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Vol. 72/No. 51      December 29, 2008

UN okays U.S. military operations in Somalia
(front page)
The U.S. government has secured a resolution from the United Nations Security Council granting authority for military operations on Somali territory and in its airspace allegedly to go after pirates.

The move came as Islamist forces seized the Somali city of Merka, a major port 60 miles from the capital Mogadishu, threatening the imperialist-backed government there. The Islamist group Shabab, a bourgeois force that is backed by clan leaders in southern Somalia, took Merka without any struggle December 10.

United Nations Resolution 1851 authorizes several imperialist powers already patrolling the waters around the Horn of Africa to “take all necessary measures that are appropriate in Somalia” to suppress “acts of piracy and armed robbery at sea.” The resolution was passed unanimously.

The conflict between Islamist militias and the government in Mogadishu and the recent rise in piracy off Somalia’s coast underscore the deep political chaos that has marked the country for the past two decades and subjected the toilers there to nearly two decades of civil war.

After U.S.-backed dictator Siad Barre was overthrown in a 1991 coup, central authority in Somalia collapsed. Imperialist-fostered divisions based on clan rivalries have left the capitalist class fragmented among six major clans, each vying for political influence.

Immense economic underdevelopment from a legacy of imperialist domination is a major factor in the weakness of the capitalist-landlord class there and its inability to maintain any kind of political stability. Somalia’s economy remains largely based on nomadic cattle raising and trading in the ports. There is a very small working class.

Washington has attempted to stabilize the region by military force, including a 1993-94 failed invasion. In 2004, Washington patched together a “transitional” government, which was too weak to take the capital and operated instead out of the western town of Baidoa.

In June 2006, the Somali Islamic Courts Council, a rival military force to the rulers in Mogadishu, took power. That December, an invasion by Ethiopian troops with U.S. military support routed the council and replaced it with the imperialist-backed transitional regime. Ethiopian troops have since remained in Somalia, trying to maintain the transitional government’s hold. Recently, the Ethiopian government announced it will soon be withdrawing its troops, a move that may hasten the fall of the transitional regime.

Without outside force to back it up, the transitional government is losing ground. President Abdullahi Yusuf Ahmed announced December 14 he was firing Prime Minister Nur Hassan Hussein because the government had “failed to accomplish its duties.” Hussein said that the president had no right to fire him and he was not going anywhere. In a confidence vote, the parliament backed Hussein 143 to 20.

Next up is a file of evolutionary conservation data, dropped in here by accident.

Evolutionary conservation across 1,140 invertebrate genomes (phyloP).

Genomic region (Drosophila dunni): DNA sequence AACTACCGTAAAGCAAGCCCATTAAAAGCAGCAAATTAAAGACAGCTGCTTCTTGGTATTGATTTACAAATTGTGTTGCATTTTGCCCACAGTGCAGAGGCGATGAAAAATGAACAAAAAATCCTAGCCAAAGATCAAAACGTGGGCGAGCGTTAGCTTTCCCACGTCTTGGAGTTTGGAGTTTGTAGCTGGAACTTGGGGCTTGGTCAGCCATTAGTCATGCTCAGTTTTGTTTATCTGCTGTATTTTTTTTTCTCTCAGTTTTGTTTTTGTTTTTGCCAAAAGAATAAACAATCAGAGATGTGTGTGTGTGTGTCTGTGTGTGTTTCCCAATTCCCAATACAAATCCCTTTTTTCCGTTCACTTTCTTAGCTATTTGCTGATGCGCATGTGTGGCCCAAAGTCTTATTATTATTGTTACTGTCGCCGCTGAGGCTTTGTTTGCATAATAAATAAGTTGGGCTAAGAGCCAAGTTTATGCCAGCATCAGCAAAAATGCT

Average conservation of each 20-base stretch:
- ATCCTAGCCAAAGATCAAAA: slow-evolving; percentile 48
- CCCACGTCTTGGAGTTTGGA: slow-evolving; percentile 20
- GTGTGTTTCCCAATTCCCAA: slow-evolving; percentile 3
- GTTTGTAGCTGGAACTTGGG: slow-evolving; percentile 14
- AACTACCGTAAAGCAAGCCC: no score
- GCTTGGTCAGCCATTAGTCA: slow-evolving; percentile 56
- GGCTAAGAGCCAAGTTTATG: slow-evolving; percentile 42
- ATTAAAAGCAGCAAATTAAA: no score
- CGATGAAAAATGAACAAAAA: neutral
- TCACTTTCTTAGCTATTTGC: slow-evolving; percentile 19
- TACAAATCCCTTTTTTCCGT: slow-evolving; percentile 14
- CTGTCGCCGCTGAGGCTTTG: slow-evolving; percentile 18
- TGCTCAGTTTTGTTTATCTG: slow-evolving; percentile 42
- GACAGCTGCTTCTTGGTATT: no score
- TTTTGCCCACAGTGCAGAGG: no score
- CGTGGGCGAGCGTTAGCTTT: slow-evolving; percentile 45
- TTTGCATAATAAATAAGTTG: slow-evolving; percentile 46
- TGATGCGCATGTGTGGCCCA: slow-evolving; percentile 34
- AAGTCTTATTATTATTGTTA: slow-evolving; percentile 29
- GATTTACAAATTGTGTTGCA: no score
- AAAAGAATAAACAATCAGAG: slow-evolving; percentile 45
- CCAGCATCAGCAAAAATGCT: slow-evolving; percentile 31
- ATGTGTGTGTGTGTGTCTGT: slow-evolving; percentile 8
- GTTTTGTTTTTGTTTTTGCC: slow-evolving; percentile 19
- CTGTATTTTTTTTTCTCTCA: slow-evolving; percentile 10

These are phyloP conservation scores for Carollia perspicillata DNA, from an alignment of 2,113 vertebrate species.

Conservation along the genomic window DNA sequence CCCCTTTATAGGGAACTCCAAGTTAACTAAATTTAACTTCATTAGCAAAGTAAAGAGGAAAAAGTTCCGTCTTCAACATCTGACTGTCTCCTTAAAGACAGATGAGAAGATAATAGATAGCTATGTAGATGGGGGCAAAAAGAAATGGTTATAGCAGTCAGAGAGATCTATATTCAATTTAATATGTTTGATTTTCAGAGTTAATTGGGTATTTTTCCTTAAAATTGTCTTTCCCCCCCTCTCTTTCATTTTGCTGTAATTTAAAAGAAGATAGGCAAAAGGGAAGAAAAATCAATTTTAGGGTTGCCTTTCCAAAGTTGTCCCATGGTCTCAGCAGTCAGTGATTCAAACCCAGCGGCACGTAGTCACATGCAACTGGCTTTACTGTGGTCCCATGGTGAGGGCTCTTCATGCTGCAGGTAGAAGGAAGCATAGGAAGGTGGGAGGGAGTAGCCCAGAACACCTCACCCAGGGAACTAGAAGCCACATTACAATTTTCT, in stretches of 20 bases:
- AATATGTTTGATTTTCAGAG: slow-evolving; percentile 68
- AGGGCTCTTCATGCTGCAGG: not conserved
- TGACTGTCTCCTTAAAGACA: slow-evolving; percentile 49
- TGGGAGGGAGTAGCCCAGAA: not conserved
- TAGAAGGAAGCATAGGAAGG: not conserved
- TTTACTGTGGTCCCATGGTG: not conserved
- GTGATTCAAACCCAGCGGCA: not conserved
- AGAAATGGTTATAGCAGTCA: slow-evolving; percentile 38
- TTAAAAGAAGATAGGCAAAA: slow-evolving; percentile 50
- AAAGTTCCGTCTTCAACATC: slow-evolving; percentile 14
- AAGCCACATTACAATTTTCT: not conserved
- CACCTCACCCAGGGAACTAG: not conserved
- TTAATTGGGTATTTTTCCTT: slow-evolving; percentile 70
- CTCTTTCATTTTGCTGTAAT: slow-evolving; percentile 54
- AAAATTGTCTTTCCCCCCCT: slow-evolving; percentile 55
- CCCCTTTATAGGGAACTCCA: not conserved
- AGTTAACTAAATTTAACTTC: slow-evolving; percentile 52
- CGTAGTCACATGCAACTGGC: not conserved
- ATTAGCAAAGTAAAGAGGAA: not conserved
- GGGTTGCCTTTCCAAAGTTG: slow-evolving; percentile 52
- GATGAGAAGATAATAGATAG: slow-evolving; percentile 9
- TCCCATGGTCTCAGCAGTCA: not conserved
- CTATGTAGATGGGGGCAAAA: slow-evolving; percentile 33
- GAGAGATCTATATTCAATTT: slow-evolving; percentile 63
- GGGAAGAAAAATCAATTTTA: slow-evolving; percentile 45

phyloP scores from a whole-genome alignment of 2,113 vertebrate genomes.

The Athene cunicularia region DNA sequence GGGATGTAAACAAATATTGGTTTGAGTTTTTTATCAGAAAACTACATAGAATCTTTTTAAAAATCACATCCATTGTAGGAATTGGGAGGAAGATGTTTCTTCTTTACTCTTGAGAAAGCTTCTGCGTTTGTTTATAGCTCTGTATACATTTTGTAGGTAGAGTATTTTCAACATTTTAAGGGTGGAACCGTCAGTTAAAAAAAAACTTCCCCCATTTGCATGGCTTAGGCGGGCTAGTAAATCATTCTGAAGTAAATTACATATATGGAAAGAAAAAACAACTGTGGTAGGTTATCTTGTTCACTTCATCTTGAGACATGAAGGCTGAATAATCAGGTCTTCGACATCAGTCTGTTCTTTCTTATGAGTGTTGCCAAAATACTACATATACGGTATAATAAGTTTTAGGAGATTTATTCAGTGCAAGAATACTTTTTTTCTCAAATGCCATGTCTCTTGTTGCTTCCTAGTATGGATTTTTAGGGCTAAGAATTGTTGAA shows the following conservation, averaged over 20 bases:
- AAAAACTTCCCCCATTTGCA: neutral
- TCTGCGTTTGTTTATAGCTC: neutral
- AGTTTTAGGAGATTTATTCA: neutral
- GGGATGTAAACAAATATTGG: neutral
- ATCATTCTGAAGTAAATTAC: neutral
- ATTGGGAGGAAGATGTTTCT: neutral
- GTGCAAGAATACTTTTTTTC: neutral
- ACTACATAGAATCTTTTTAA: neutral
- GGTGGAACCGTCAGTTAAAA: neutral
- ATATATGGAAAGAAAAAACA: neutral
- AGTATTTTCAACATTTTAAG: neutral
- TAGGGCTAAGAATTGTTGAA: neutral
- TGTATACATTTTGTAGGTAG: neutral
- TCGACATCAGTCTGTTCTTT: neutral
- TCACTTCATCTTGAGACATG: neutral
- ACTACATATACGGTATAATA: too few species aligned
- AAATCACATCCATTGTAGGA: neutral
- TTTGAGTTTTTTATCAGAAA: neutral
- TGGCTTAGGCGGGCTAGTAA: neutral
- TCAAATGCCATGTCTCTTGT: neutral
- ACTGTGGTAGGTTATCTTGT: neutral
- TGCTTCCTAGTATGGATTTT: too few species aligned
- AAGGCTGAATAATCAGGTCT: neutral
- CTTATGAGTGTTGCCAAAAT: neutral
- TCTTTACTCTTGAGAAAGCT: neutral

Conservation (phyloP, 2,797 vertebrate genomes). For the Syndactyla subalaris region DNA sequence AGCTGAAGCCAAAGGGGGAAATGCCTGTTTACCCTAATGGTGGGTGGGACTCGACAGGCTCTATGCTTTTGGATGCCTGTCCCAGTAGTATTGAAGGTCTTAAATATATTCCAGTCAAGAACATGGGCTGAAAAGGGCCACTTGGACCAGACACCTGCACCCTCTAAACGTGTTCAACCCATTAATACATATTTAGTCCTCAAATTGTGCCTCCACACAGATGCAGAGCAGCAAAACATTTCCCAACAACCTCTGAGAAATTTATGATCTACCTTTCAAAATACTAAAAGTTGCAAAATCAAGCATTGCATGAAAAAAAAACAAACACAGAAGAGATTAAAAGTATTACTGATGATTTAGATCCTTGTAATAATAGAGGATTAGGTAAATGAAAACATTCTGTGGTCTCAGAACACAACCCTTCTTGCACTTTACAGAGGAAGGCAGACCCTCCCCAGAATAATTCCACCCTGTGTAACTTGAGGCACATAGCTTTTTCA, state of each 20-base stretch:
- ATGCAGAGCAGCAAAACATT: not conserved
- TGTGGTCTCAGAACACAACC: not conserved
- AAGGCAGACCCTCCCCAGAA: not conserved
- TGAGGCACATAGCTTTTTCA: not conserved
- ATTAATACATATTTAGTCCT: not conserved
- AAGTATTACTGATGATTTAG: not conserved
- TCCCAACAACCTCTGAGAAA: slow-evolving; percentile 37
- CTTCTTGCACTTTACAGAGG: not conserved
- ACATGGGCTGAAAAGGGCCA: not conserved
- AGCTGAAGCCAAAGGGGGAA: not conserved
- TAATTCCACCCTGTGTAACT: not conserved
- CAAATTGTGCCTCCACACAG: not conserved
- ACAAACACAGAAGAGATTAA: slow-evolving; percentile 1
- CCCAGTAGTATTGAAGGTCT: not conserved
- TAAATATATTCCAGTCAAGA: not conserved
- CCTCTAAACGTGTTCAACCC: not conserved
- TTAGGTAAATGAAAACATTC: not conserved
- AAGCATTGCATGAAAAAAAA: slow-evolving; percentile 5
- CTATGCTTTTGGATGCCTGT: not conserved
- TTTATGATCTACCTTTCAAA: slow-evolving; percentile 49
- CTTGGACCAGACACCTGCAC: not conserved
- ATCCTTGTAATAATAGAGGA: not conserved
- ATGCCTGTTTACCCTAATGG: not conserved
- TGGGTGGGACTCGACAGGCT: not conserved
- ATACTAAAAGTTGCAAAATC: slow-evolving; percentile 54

Somalia’s strategic position in the Horn of Africa is of high interest to the major imperialist powers for military reasons and because it is an important trade route between Europe and Asia. As many as 21,000 ships pass through the area each year.

There have been some 100 pirate attacks off the coast of Somalia in the past year. As many as 14 ships and nearly 300 crew members are currently in captivity, according to the U.S. Navy. Last month the Saudi supertanker the Sirius Star was captured loaded with $100 million of crude oil. Somali pirates are also holding a Ukrainian ship carrying tanks and other weaponry.

The European Union December 15 sent four warships and two maritime reconnaissance aircraft to the region to replace a NATO operation that has been patrolling the waters there since the end of October. Britain, France, Greece, Sweden, Spain, Belgium, and the Netherlands have agreed to contribute at least 10 warships and three reconnaissance aircraft to the one-year mission, the EU’s first naval operation.

Washington has justified its intervention in Somalia as part of its “global war on terror.” Last May, at least 10 people were killed when the U.S. military carried out a missile strike in the city of Dusa Marreb while going after an alleged al-Qaeda leader.

That same month protests and riots erupted there over rising food prices, part of the worldwide response to the economic crisis and its impact on toilers in the semicolonial world. Tens of thousands took to the streets in early May and at least five were killed when government troops fired into the crowds. At that time skyrocketing inflation had sent prices for basic cereals such as rice and sorghum up between 100 percent and 400 percent from the previous year.

In January 2007, U.S. helicopter gunships bombed several towns in southern Somalia, claiming they were hunting for al-Qaeda operatives.
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